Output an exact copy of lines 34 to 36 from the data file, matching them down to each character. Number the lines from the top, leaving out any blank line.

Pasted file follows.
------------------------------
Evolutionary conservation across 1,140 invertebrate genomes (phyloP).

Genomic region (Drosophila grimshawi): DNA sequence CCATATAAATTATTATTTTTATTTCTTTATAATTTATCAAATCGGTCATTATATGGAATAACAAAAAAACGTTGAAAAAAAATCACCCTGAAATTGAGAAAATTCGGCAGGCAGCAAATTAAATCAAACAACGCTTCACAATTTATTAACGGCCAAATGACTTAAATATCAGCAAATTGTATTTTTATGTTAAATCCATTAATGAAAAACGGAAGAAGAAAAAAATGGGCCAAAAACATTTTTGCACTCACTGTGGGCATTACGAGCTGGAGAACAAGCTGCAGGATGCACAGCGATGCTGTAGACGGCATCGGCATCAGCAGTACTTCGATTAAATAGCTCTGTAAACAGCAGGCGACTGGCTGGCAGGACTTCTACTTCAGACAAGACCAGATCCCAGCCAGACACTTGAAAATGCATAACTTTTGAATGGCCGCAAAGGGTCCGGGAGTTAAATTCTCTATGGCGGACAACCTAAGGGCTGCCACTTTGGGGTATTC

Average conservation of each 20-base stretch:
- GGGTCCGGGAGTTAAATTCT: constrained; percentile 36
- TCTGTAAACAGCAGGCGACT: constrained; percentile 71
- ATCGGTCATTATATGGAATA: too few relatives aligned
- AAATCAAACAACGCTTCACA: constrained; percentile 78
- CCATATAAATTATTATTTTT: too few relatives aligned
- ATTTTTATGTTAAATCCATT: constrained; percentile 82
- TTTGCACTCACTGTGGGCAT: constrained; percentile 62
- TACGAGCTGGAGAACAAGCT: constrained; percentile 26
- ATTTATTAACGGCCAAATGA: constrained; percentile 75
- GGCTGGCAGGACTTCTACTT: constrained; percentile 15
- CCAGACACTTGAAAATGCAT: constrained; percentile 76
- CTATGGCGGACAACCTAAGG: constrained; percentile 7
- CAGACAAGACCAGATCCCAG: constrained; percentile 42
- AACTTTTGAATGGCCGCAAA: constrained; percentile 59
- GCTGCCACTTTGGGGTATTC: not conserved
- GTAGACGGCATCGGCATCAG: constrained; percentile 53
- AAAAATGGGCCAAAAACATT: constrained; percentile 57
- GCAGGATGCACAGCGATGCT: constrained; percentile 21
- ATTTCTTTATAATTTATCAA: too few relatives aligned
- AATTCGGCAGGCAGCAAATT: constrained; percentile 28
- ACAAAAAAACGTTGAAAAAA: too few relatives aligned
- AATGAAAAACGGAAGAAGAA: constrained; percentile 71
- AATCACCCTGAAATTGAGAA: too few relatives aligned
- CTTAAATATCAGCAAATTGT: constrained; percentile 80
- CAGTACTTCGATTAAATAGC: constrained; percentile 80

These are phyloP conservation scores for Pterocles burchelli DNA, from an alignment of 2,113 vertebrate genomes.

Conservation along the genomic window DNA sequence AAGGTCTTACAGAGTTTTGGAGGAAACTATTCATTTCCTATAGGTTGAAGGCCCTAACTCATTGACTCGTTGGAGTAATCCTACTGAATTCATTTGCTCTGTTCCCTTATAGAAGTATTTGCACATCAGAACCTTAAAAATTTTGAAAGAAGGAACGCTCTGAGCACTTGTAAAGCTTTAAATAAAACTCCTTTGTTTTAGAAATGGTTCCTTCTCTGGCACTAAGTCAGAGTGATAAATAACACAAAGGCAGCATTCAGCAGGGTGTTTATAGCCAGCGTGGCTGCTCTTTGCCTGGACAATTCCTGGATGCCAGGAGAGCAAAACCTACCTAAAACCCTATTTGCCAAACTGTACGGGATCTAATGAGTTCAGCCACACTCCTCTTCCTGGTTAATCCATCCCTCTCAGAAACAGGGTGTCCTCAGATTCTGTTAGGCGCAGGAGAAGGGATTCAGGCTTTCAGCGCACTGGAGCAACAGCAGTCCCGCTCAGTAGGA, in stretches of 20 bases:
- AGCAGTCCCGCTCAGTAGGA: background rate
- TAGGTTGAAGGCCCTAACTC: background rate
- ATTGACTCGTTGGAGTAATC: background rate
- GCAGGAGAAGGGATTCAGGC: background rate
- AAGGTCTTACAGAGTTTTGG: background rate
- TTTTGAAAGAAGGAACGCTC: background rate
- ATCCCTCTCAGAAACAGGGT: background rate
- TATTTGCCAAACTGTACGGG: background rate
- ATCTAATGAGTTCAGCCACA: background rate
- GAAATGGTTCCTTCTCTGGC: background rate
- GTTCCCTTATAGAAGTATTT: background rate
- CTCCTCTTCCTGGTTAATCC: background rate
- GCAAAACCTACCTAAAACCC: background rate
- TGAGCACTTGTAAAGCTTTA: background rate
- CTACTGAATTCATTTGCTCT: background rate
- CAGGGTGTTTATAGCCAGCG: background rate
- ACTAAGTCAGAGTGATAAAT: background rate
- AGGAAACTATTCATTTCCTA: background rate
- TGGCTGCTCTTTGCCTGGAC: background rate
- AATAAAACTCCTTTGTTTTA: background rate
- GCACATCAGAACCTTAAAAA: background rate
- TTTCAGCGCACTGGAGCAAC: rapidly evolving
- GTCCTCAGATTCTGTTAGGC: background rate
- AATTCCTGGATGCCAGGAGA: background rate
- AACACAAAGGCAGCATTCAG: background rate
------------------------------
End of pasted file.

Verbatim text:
- GCAGGAGAAGGGATTCAGGC: background rate
- AAGGTCTTACAGAGTTTTGG: background rate
- TTTTGAAAGAAGGAACGCTC: background rate